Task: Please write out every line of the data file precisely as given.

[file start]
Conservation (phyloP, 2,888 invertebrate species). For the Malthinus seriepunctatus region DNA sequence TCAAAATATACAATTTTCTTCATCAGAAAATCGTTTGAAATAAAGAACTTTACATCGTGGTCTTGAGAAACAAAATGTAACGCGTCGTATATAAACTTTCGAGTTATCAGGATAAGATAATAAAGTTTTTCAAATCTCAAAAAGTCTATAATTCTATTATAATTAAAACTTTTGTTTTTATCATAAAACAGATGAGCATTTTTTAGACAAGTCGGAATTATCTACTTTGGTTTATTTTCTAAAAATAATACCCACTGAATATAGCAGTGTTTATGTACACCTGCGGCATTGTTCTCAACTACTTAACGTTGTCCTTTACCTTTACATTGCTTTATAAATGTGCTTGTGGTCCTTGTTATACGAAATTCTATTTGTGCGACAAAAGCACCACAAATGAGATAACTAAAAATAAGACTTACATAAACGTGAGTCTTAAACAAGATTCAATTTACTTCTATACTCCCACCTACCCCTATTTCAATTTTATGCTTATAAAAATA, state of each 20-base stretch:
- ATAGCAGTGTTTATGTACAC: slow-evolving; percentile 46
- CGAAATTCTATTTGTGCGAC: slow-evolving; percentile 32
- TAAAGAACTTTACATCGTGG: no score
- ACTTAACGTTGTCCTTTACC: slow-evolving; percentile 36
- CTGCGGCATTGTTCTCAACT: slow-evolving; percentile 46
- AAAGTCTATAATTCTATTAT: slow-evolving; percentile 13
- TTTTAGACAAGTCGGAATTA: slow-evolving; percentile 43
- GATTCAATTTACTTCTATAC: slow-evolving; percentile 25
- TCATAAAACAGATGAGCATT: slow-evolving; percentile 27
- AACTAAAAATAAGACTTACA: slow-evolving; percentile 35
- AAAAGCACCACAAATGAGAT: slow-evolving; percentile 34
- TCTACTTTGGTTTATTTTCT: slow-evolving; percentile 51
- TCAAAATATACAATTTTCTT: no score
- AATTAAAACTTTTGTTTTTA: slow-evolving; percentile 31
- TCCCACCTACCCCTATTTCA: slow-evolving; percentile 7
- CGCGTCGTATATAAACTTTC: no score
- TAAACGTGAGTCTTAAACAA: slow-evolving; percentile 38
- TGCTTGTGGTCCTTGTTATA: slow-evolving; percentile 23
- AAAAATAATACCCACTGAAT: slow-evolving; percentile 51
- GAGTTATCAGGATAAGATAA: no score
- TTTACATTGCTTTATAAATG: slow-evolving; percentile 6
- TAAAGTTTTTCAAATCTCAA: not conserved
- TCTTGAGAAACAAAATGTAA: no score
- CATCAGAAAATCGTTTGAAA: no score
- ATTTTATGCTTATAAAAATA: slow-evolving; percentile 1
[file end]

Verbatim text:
Conservation (phyloP, 2,888 invertebrate species). For the Malthinus seriepunctatus region DNA sequence TCAAAATATACAATTTTCTTCATCAGAAAATCGTTTGAAATAAAGAACTTTACATCGTGGTCTTGAGAAACAAAATGTAACGCGTCGTATATAAACTTTCGAGTTATCAGGATAAGATAATAAAGTTTTTCAAATCTCAAAAAGTCTATAATTCTATTATAATTAAAACTTTTGTTTTTATCATAAAACAGATGAGCATTTTTTAGACAAGTCGGAATTATCTACTTTGGTTTATTTTCTAAAAATAATACCCACTGAATATAGCAGTGTTTATGTACACCTGCGGCATTGTTCTCAACTACTTAACGTTGTCCTTTACCTTTACATTGCTTTATAAATGTGCTTGTGGTCCTTGTTATACGAAATTCTATTTGTGCGACAAAAGCACCACAAATGAGATAACTAAAAATAAGACTTACATAAACGTGAGTCTTAAACAAGATTCAATTTACTTCTATACTCCCACCTACCCCTATTTCAATTTTATGCTTATAAAAATA, state of each 20-base stretch:
- ATAGCAGTGTTTATGTACAC: slow-evolving; percentile 46
- CGAAATTCTATTTGTGCGAC: slow-evolving; percentile 32
- TAAAGAACTTTACATCGTGG: no score
- ACTTAACGTTGTCCTTTACC: slow-evolving; percentile 36
- CTGCGGCATTGTTCTCAACT: slow-evolving; percentile 46
- AAAGTCTATAATTCTATTAT: slow-evolving; percentile 13
- TTTTAGACAAGTCGGAATTA: slow-evolving; percentile 43
- GATTCAATTTACTTCTATAC: slow-evolving; percentile 25
- TCATAAAACAGATGAGCATT: slow-evolving; percentile 27
- AACTAAAAATAAGACTTACA: slow-evolving; percentile 35
- AAAAGCACCACAAATGAGAT: slow-evolving; percentile 34
- TCTACTTTGGTTTATTTTCT: slow-evolving; percentile 51
- TCAAAATATACAATTTTCTT: no score
- AATTAAAACTTTTGTTTTTA: slow-evolving; percentile 31
- TCCCACCTACCCCTATTTCA: slow-evolving; percentile 7
- CGCGTCGTATATAAACTTTC: no score
- TAAACGTGAGTCTTAAACAA: slow-evolving; percentile 38
- TGCTTGTGGTCCTTGTTATA: slow-evolving; percentile 23
- AAAAATAATACCCACTGAAT: slow-evolving; percentile 51
- GAGTTATCAGGATAAGATAA: no score
- TTTACATTGCTTTATAAATG: slow-evolving; percentile 6
- TAAAGTTTTTCAAATCTCAA: not conserved
- TCTTGAGAAACAAAATGTAA: no score
- CATCAGAAAATCGTTTGAAA: no score
- ATTTTATGCTTATAAAAATA: slow-evolving; percentile 1